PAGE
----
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Nigeria, We Hail Thee! Progression or Regression?

There is a Hausa saying: ‘Wai waye adon tafiya’.  Hausa Linguists realised early on that taking a look back at the past goes a long…

There is a Hausa saying: ‘Wai waye adon tafiya’. 

Hausa Linguists realised early on that taking a look back at the past goes a long way towards moving on in life. Simply put, managing our modern lifestyle is enriched by the memory of our pasts. 

So, for the sake of my sanity, I choose to believe that this is what our elders in the red and green chambers were doing when they returned our national anthem. They looked to the past in order to restore the future of Nigeria. The problem is that when they went probing into the past, they opened a whole can of worms. I am talking about the whole damned tank with all the vile creatures creeping out and seeping into the future that none of us are prepared for.

These days when I see patients, whether in the clinic or elsewhere, a common presenting complaint is for me to change their medication to a cheaper alternative. They recognize that the medicines are working and sometimes mandatory especially with chronic diseases, however, they also need the doctor to realize that they cannot afford that particular brand. And so, you hear them asking: ‘Isn’t there another medicine that is cheaper or of lower quality?’  

It is a very scary reality.

Ever since the discussion about the return of the old national anthem began, Nigeria began a sort of retrogressive decline. It is as if, with the return of the old anthem has brought back the hardship our forefathers faced in the fifties, sixties and seventies. You remember the stories we heard of only one household having a TV in the entire neighborhood, where everyone gathered to watch foreign movies? Well, now more and more homes are unable to afford a television. Or if they have one, they do not have electricity or cannot afford to power it (what with this Band XYZ nonsense). You remember the stories of how only few people could travel by Air because of how expensive it was? Well, at present international airlines are traveling out of Abuja with empty seats on board. You remember the stories of extreme poverty and starvation during the military rule when Nigerians had to beg for rations? Well, we are now back to the reality of begging for N35,000 palliative from the federal government.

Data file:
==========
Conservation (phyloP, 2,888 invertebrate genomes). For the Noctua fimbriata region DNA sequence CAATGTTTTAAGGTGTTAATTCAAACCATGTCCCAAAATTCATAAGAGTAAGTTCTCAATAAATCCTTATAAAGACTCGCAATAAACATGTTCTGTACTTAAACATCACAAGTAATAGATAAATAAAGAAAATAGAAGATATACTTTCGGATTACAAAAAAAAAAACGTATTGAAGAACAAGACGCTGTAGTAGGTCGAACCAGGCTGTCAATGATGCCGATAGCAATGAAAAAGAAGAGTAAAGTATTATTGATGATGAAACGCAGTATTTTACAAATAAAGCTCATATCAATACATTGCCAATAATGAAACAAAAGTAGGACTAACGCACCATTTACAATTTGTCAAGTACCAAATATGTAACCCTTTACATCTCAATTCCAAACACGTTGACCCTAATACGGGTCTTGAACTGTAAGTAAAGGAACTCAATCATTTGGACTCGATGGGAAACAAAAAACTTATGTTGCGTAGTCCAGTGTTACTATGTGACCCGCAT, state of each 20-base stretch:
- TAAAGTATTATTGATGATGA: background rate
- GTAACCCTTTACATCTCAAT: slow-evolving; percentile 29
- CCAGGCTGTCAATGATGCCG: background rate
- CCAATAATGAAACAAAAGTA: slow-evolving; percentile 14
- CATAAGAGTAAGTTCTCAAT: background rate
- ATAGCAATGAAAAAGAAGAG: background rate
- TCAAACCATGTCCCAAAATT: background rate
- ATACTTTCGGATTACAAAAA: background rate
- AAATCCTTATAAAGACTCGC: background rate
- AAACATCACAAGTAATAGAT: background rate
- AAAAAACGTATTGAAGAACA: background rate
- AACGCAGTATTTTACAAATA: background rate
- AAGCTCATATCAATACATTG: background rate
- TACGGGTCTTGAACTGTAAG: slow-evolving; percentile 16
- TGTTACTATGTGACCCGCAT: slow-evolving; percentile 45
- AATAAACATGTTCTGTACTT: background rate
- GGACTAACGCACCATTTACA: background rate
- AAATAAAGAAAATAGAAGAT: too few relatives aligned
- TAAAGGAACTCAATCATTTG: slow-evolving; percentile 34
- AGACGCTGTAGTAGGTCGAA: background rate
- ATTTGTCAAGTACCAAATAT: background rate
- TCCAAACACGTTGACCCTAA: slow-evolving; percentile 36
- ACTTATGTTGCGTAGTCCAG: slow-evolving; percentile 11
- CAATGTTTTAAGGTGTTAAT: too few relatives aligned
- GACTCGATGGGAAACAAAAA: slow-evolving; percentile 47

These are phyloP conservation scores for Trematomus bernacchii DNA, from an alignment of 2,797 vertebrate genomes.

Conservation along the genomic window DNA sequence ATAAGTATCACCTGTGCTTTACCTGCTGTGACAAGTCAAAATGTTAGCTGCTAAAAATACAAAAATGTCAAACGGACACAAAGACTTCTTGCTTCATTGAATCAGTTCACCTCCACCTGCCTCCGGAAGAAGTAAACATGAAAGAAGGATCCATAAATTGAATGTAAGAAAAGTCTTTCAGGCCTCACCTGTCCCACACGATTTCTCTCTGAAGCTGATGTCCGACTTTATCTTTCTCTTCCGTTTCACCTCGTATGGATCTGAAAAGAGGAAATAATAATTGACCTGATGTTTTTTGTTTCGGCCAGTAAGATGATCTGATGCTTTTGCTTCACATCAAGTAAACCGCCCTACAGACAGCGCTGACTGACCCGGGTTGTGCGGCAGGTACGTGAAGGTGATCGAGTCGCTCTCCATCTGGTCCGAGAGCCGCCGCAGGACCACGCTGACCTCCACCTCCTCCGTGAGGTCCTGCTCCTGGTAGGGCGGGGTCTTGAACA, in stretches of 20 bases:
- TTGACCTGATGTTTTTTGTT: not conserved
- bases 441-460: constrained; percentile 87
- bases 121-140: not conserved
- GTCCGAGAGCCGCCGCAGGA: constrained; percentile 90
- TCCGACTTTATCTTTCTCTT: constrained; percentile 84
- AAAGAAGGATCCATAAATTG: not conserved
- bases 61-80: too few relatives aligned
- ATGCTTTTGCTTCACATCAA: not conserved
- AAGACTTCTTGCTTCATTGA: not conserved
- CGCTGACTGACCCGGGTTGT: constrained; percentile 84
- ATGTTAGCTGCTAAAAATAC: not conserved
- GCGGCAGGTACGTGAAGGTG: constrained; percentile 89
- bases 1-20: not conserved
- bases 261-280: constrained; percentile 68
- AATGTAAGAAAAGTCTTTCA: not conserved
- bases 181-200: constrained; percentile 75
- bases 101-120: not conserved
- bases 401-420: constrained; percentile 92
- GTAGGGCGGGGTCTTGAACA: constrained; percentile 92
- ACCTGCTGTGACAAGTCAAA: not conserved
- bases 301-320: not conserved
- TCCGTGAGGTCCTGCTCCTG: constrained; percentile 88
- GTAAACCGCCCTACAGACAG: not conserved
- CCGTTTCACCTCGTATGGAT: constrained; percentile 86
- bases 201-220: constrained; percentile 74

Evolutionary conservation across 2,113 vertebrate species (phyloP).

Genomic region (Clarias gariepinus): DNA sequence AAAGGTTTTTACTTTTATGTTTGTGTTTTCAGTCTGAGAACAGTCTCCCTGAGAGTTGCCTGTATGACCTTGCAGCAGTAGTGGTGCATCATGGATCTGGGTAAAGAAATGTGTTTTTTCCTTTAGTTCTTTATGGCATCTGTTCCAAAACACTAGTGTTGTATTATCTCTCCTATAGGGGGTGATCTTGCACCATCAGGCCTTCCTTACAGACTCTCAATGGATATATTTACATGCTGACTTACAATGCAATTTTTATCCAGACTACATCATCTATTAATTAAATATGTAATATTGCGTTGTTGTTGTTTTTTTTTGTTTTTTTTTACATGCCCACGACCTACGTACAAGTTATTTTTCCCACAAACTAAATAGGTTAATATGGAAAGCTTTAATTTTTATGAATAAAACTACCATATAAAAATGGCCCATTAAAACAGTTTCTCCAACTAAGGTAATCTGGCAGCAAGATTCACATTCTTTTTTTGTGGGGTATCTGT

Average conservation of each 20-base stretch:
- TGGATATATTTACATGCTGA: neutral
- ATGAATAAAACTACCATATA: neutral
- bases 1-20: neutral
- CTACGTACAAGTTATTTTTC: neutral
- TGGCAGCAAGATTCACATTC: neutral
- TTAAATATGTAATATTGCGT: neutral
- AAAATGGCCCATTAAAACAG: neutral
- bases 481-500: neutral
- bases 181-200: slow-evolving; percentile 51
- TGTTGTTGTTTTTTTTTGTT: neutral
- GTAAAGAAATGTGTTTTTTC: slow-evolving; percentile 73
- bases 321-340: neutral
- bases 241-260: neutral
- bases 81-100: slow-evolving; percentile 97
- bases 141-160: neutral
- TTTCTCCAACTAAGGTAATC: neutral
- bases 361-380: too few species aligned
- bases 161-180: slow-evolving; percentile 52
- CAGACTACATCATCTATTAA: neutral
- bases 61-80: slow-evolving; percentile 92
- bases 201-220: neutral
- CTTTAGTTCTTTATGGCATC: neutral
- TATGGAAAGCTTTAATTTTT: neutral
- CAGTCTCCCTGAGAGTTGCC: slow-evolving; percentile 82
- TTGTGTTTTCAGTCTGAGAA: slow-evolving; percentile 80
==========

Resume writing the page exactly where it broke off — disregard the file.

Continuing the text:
That the economy has gone to the dogs is not news any longer. The day a man I know to be very wealthy by whatever yardstick or currency available asked me to change his medication from Exforge HCT (a Novartis brand for hypertension medication) to a cheaper brand is the day I realized the gravity of the situation. He told me quite frankly that he could not afford the N40,000 a month expense, in addition to his other bills. Patients that were previously able to afford dialysis are now dropping out like flies and dying silently. The matron of a labour room said to me that the staff can now sleep at night because very few people can afford the N35,000 delivery fee.

And yet, we sing.

We sing an outdated anthem about hailing our dear native land, Nigeria. We sing about brotherhood- though tribes and tongue differ. And we sing about handing the country’s flag to our children, without stain in a country free of oppression.

Exactly who are we fooling? 

Between 2000 and 2014, Nigeria’s economy experienced broad-based and sustained growth of over 7% annually on average, benefitting from favourable global conditions, and macroeconomic and first-stage structural reforms. From 2015-2022, however, growth rates decreased and GDP per capita flattened, driven by monetary and exchange rate policy distortions, increasing fiscal deficits due to lower oil production and a costly fuel subsidy program, increased trade protectionism, and external shocks such as the COVID-19 pandemic. Weakened economic fundamentals led the country’s inflation to reach a 24-years high of 31.7% in February 2024, which, in combination with sluggish growth, has pushed millions of Nigerians into poverty.